How Copyright Broke

by alphamonkey on September 14, 2006 · 1 comment

in Uncategorized

Cory Doctrow (he of the infinitely interesting has written a superbly well reasoned and easily understood article on the failures of copyright law in our modern times. 

Copyright and Trademark law is almost assuredly going to become one of the most important elements of our lives as we move closer and closer to technologies that will make our game consoles, televisions, and computers a single device, so I wholeheartedly recommend getting a firm grasp on the concept. 

From the article:

So while technically the law has allowed rights holders to infinitely discriminate among the offerings they want to make — Special discounts on this book, which may only be read on Wednesdays! This film half-price, if you agree only to show it to people whose names start with D! — practicality has dictated that licenses could only be offered on enforceable terms.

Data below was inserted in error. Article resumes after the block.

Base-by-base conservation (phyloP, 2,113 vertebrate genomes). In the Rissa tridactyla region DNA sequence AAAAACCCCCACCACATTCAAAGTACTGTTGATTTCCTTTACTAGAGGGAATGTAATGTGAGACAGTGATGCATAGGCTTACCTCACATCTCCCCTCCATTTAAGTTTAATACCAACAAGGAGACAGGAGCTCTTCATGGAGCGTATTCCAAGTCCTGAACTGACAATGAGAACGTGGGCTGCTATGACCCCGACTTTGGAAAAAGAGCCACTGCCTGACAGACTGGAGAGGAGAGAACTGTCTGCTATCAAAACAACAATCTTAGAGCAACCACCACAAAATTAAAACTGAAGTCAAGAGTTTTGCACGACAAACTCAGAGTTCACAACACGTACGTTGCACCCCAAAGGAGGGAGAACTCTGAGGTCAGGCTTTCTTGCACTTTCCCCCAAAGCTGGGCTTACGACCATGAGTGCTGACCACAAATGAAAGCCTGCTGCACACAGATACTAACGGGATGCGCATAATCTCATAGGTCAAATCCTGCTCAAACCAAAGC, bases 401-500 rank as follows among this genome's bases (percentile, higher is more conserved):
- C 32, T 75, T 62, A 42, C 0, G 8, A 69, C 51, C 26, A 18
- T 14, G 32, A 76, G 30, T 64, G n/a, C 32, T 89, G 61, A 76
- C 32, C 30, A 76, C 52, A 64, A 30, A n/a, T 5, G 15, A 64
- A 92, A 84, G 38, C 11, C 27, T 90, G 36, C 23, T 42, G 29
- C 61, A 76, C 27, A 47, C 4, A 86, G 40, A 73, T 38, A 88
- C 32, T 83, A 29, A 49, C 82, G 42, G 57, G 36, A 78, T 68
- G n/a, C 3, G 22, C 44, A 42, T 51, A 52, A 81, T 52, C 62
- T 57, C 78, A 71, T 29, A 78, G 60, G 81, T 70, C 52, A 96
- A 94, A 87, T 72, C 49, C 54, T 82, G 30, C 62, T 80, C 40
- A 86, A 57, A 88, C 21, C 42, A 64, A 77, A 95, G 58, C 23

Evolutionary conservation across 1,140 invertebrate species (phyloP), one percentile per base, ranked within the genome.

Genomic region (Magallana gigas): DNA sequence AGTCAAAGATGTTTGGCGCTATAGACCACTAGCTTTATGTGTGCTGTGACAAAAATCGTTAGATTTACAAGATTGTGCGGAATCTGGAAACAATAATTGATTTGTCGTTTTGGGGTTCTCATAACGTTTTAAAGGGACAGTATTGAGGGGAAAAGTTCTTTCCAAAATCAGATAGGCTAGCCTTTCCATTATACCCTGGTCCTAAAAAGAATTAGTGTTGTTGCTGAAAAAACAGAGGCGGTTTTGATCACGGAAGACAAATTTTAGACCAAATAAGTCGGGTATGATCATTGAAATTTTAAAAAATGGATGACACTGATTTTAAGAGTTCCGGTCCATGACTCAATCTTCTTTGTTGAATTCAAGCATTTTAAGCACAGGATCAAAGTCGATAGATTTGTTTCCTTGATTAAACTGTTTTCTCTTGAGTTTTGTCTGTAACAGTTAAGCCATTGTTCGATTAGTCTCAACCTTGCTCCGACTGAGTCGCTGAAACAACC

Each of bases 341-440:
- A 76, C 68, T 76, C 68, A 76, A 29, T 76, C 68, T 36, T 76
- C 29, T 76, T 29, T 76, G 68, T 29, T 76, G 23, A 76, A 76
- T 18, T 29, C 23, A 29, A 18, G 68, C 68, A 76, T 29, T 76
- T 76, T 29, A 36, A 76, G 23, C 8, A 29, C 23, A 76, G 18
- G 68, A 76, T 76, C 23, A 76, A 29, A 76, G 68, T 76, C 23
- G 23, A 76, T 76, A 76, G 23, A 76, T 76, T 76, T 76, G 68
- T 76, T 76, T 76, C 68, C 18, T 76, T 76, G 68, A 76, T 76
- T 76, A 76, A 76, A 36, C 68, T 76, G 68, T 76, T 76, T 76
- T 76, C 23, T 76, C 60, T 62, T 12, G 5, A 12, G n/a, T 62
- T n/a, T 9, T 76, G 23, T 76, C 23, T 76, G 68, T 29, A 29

When it comes to retail customers for information goods — readers, listeners, watchers — this whole license abstraction falls flat. No one wants to believe that the book he’s brought home is only partly his, and subject to the terms of a license set out on the flyleaf. You’d be a flaming jackass if you showed up at a con and insisted that your book may not be read aloud, nor photocopied in part and marked up for a writers’ workshop, nor made the subject of a piece of fan-fiction.

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  • PesterTheJester

    Excellent Article!!

    So uh did you get his permission to post this here? <_< >_>

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